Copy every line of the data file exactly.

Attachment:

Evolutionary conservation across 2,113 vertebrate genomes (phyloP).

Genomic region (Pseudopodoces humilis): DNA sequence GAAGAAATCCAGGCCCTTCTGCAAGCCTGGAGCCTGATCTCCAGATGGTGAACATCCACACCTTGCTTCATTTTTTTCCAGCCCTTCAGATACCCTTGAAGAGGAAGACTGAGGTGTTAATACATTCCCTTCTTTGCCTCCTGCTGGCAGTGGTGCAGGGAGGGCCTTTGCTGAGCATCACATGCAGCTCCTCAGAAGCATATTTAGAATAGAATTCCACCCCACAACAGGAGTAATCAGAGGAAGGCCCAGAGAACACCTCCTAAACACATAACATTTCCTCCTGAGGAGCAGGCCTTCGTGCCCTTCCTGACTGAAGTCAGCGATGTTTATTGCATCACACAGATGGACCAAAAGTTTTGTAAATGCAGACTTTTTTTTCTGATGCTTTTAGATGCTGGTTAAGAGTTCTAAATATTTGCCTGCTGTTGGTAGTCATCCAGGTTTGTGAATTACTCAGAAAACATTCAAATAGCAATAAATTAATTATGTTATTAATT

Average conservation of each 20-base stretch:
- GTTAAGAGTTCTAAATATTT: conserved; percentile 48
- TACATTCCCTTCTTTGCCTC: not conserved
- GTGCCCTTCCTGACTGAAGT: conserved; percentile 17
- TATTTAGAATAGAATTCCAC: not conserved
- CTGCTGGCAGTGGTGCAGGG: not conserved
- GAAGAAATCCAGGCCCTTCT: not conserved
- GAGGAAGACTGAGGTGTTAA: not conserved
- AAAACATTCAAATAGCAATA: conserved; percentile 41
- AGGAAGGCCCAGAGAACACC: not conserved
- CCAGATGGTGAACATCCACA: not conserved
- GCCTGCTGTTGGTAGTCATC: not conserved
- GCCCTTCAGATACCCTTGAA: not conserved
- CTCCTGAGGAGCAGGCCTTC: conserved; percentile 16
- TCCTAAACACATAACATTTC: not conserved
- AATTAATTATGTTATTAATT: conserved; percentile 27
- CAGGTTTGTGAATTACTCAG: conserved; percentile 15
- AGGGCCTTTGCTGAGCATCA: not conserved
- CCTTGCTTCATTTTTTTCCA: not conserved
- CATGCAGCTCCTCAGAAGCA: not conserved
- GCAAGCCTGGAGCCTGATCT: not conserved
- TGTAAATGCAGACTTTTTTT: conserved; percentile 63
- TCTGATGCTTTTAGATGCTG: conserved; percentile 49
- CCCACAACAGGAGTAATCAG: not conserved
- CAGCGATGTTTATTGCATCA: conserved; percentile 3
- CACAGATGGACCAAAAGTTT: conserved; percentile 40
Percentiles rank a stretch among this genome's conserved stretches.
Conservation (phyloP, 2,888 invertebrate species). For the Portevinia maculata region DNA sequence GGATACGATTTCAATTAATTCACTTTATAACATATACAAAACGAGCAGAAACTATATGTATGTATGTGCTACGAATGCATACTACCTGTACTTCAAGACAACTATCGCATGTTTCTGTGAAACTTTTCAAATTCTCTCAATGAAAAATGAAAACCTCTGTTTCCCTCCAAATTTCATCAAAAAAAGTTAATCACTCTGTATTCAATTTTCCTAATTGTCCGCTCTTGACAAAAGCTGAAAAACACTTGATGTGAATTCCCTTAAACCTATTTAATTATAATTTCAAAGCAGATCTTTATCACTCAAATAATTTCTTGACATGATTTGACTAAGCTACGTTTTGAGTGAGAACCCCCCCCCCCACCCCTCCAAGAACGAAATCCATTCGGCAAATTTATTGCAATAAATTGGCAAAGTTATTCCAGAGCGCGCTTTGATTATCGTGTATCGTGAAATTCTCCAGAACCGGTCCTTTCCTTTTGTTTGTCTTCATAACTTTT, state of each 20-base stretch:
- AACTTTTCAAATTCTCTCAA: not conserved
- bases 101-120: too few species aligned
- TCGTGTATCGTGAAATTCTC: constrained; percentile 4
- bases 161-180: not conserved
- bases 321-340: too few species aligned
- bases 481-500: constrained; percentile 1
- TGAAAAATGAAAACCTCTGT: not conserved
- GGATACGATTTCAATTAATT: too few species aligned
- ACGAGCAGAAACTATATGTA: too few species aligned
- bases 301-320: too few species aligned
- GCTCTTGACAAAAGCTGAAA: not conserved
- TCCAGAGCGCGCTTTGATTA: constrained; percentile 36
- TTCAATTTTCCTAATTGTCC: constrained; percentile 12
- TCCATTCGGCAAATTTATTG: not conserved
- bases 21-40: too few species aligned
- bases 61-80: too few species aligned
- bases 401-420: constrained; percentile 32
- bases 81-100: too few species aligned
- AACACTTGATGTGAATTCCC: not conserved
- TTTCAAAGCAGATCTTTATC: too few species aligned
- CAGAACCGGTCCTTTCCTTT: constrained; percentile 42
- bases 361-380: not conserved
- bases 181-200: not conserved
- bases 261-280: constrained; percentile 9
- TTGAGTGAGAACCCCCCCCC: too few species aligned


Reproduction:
Evolutionary conservation across 2,113 vertebrate genomes (phyloP).

Genomic region (Pseudopodoces humilis): DNA sequence GAAGAAATCCAGGCCCTTCTGCAAGCCTGGAGCCTGATCTCCAGATGGTGAACATCCACACCTTGCTTCATTTTTTTCCAGCCCTTCAGATACCCTTGAAGAGGAAGACTGAGGTGTTAATACATTCCCTTCTTTGCCTCCTGCTGGCAGTGGTGCAGGGAGGGCCTTTGCTGAGCATCACATGCAGCTCCTCAGAAGCATATTTAGAATAGAATTCCACCCCACAACAGGAGTAATCAGAGGAAGGCCCAGAGAACACCTCCTAAACACATAACATTTCCTCCTGAGGAGCAGGCCTTCGTGCCCTTCCTGACTGAAGTCAGCGATGTTTATTGCATCACACAGATGGACCAAAAGTTTTGTAAATGCAGACTTTTTTTTCTGATGCTTTTAGATGCTGGTTAAGAGTTCTAAATATTTGCCTGCTGTTGGTAGTCATCCAGGTTTGTGAATTACTCAGAAAACATTCAAATAGCAATAAATTAATTATGTTATTAATT

Average conservation of each 20-base stretch:
- GTTAAGAGTTCTAAATATTT: conserved; percentile 48
- TACATTCCCTTCTTTGCCTC: not conserved
- GTGCCCTTCCTGACTGAAGT: conserved; percentile 17
- TATTTAGAATAGAATTCCAC: not conserved
- CTGCTGGCAGTGGTGCAGGG: not conserved
- GAAGAAATCCAGGCCCTTCT: not conserved
- GAGGAAGACTGAGGTGTTAA: not conserved
- AAAACATTCAAATAGCAATA: conserved; percentile 41
- AGGAAGGCCCAGAGAACACC: not conserved
- CCAGATGGTGAACATCCACA: not conserved
- GCCTGCTGTTGGTAGTCATC: not conserved
- GCCCTTCAGATACCCTTGAA: not conserved
- CTCCTGAGGAGCAGGCCTTC: conserved; percentile 16
- TCCTAAACACATAACATTTC: not conserved
- AATTAATTATGTTATTAATT: conserved; percentile 27
- CAGGTTTGTGAATTACTCAG: conserved; percentile 15
- AGGGCCTTTGCTGAGCATCA: not conserved
- CCTTGCTTCATTTTTTTCCA: not conserved
- CATGCAGCTCCTCAGAAGCA: not conserved
- GCAAGCCTGGAGCCTGATCT: not conserved
- TGTAAATGCAGACTTTTTTT: conserved; percentile 63
- TCTGATGCTTTTAGATGCTG: conserved; percentile 49
- CCCACAACAGGAGTAATCAG: not conserved
- CAGCGATGTTTATTGCATCA: conserved; percentile 3
- CACAGATGGACCAAAAGTTT: conserved; percentile 40
Percentiles rank a stretch among this genome's conserved stretches.
Conservation (phyloP, 2,888 invertebrate species). For the Portevinia maculata region DNA sequence GGATACGATTTCAATTAATTCACTTTATAACATATACAAAACGAGCAGAAACTATATGTATGTATGTGCTACGAATGCATACTACCTGTACTTCAAGACAACTATCGCATGTTTCTGTGAAACTTTTCAAATTCTCTCAATGAAAAATGAAAACCTCTGTTTCCCTCCAAATTTCATCAAAAAAAGTTAATCACTCTGTATTCAATTTTCCTAATTGTCCGCTCTTGACAAAAGCTGAAAAACACTTGATGTGAATTCCCTTAAACCTATTTAATTATAATTTCAAAGCAGATCTTTATCACTCAAATAATTTCTTGACATGATTTGACTAAGCTACGTTTTGAGTGAGAACCCCCCCCCCCACCCCTCCAAGAACGAAATCCATTCGGCAAATTTATTGCAATAAATTGGCAAAGTTATTCCAGAGCGCGCTTTGATTATCGTGTATCGTGAAATTCTCCAGAACCGGTCCTTTCCTTTTGTTTGTCTTCATAACTTTT, state of each 20-base stretch:
- AACTTTTCAAATTCTCTCAA: not conserved
- bases 101-120: too few species aligned
- TCGTGTATCGTGAAATTCTC: constrained; percentile 4
- bases 161-180: not conserved
- bases 321-340: too few species aligned
- bases 481-500: constrained; percentile 1
- TGAAAAATGAAAACCTCTGT: not conserved
- GGATACGATTTCAATTAATT: too few species aligned
- ACGAGCAGAAACTATATGTA: too few species aligned
- bases 301-320: too few species aligned
- GCTCTTGACAAAAGCTGAAA: not conserved
- TCCAGAGCGCGCTTTGATTA: constrained; percentile 36
- TTCAATTTTCCTAATTGTCC: constrained; percentile 12
- TCCATTCGGCAAATTTATTG: not conserved
- bases 21-40: too few species aligned
- bases 61-80: too few species aligned
- bases 401-420: constrained; percentile 32
- bases 81-100: too few species aligned
- AACACTTGATGTGAATTCCC: not conserved
- TTTCAAAGCAGATCTTTATC: too few species aligned
- CAGAACCGGTCCTTTCCTTT: constrained; percentile 42
- bases 361-380: not conserved
- bases 181-200: not conserved
- bases 261-280: constrained; percentile 9
- TTGAGTGAGAACCCCCCCCC: too few species aligned